ELMIRA, N.Y. – St. Joseph’s Hospital in Elmira has formally agreed to align with Arnot Ogden Medical Center in a merger that will enable St. Joseph’s to retain its Catholic identity while consolidating with the secular hospital.
Officials from both institutions announced Jan. 12 that St. Joseph’s and Arnot Ogden, as well as their affiliates and services, are being integrated into a single nonprofit corporation that will serve as the parent of a regional health care system. This development follows a series of discussions between St. Joseph’s and Arnot Ogden, also in Elmira, subsequent to a letter of intent signed in August 2010.
The latest agreement still requires approval by the state Department of Health. In the meantime, the new partnership between St. Joseph’s and Arnot Ogden will be conducted on an interim basis.
Officials of the Diocese of Rochester said Bishop Matthew H. Clark has reviewed the agreement, under which St. Joseph’s will become part of a secular entity but still operate in accordance with the U.S. Catholic bishops’ “Ethical and Religious Directives for Catholic Health Care Services.”
According to a statement provided by St. Joseph’s, Arnot Ogden will not be subject to the directives.
The new parent corporation will be overseen by a board of directors made up of existing board members from St. Joseph’s and Arnot Ogden as well as Ira Davenport Hospital in Bath, which joined Arnot Ogden in 2010.
The statement from St. Joseph’s added that the new regional system is expected to include “the merging of certain administrative and management services and the reconfiguration of inpatient and outpatient services,” with the parent system expected to be formally created later in 2011.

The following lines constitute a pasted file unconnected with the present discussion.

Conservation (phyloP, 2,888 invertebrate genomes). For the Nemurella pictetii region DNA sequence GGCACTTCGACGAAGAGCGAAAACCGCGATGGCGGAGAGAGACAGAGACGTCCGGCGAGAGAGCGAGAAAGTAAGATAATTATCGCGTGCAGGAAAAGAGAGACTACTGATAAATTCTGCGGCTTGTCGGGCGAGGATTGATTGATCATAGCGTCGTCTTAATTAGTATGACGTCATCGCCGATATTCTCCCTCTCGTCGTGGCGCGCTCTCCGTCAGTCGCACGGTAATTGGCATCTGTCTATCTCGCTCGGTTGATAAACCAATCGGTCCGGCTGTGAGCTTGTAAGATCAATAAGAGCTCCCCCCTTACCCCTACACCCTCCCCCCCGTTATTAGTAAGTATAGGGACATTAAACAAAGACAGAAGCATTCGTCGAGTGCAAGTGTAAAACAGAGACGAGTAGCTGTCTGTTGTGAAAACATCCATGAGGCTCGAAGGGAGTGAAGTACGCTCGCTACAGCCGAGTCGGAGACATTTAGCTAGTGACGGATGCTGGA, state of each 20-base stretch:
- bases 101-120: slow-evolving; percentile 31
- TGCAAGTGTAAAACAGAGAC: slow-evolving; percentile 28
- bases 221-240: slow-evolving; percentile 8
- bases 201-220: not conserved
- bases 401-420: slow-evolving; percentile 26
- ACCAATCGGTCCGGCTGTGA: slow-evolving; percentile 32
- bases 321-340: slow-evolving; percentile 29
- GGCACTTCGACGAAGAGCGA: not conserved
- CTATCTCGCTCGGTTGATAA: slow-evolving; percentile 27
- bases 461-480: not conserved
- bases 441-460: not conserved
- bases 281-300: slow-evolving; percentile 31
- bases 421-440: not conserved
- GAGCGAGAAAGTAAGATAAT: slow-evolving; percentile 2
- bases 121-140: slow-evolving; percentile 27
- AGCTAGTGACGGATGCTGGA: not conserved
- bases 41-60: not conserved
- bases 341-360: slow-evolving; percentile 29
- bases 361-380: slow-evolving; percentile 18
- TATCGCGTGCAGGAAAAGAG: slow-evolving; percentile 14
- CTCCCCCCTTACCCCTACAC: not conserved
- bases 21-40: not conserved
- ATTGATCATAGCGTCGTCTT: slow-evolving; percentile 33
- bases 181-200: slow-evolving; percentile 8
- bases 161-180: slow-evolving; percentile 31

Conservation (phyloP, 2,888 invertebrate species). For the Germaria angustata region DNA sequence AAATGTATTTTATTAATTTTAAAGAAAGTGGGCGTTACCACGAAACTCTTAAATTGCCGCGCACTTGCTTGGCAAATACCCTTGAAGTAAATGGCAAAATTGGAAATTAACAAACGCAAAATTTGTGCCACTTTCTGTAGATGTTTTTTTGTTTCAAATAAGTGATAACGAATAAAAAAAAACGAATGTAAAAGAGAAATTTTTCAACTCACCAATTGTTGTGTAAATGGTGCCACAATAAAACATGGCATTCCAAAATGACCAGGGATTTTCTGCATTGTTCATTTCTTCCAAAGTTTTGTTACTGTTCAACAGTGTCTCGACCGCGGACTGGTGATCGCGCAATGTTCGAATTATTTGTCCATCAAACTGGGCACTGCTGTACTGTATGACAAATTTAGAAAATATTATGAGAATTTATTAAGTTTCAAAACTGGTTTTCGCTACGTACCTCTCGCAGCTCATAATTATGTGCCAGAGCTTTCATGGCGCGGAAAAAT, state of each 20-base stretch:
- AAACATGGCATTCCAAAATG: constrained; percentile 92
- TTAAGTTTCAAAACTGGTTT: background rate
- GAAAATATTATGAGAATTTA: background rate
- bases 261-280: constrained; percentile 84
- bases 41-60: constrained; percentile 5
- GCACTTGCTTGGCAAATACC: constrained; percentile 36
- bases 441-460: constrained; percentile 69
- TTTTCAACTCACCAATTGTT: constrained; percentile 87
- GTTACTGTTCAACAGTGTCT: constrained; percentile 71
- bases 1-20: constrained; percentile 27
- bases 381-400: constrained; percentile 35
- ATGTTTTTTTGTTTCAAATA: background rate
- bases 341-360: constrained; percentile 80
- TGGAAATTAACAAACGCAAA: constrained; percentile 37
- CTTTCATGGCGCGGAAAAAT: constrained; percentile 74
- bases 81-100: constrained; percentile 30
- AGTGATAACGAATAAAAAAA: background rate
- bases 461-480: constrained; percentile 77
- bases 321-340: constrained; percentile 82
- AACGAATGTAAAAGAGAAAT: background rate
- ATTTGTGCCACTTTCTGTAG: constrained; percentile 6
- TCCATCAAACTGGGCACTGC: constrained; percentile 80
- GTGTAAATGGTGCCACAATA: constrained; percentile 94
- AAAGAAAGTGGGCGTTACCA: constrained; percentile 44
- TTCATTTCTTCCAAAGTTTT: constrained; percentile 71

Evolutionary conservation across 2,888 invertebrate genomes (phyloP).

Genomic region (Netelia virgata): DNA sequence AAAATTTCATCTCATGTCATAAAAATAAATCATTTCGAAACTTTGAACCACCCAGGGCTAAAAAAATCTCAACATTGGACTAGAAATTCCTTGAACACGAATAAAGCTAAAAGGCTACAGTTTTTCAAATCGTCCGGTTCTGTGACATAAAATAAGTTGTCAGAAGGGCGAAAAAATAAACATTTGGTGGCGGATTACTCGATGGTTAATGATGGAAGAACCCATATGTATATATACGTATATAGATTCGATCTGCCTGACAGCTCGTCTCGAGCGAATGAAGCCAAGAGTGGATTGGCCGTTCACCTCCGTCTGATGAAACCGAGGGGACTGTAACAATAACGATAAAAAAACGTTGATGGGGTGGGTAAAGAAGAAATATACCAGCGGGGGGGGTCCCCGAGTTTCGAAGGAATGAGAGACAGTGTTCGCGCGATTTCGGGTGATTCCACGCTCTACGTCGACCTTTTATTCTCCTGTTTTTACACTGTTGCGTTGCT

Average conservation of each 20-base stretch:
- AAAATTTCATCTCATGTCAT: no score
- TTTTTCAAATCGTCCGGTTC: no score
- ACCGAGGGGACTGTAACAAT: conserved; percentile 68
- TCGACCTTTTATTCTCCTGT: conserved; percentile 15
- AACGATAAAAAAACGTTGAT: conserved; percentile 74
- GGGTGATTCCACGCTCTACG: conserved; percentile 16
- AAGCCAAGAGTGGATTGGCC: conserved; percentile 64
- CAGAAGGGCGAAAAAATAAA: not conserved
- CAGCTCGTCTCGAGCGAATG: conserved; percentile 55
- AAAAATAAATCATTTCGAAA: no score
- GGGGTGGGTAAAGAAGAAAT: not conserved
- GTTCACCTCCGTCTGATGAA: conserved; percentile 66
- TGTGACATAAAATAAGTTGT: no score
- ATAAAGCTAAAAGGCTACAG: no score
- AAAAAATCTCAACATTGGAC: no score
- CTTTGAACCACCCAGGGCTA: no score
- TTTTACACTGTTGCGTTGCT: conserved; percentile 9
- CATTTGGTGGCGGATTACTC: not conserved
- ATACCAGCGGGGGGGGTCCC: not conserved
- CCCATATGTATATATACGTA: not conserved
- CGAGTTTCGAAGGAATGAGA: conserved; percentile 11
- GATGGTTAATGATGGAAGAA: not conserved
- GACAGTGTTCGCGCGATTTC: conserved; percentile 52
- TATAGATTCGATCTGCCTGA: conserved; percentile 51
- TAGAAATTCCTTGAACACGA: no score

In October 2010, in anticipation of the merger, New York state’s Department of Health appropriated $20 million to the two Elmira hospitals via the state’s Healthcare Efficiency and Affordability Law for New Yorkers.
Money is awarded under the law to assist hospitals and nursing homes fulfilling initiatives mandated by the state’s Commission on Health Care Facilities in the 21st Century, created in 2005 to carry out consolidation of health care facilities and services around the state.
St. Joseph’s and Arnot Ogden previously had discussed a merger in 2007. Talks at that time failed, in large part because Arnot Ogden offers contraceptives and performs abortions and sterilizations – practices that violate the Catholic religious and ethical health care directives by which St. Joseph’s abides.
The same issues stood in the way of other partnership talks between St. Joseph’s and Arnot Ogden during the tenure of Sister Marie Castagnaro, a Sister of St. Joseph who served as St. Joseph’s president/CEO from 1988 until her 2010 retirement.
Hartman noted in an interview with the Catholic Courier, Rochester diocesan newspaper, in September 2010 that many pairings between Catholic and secular hospitals have occurred around the state in recent years as the number of single independent hospitals has steadily declined.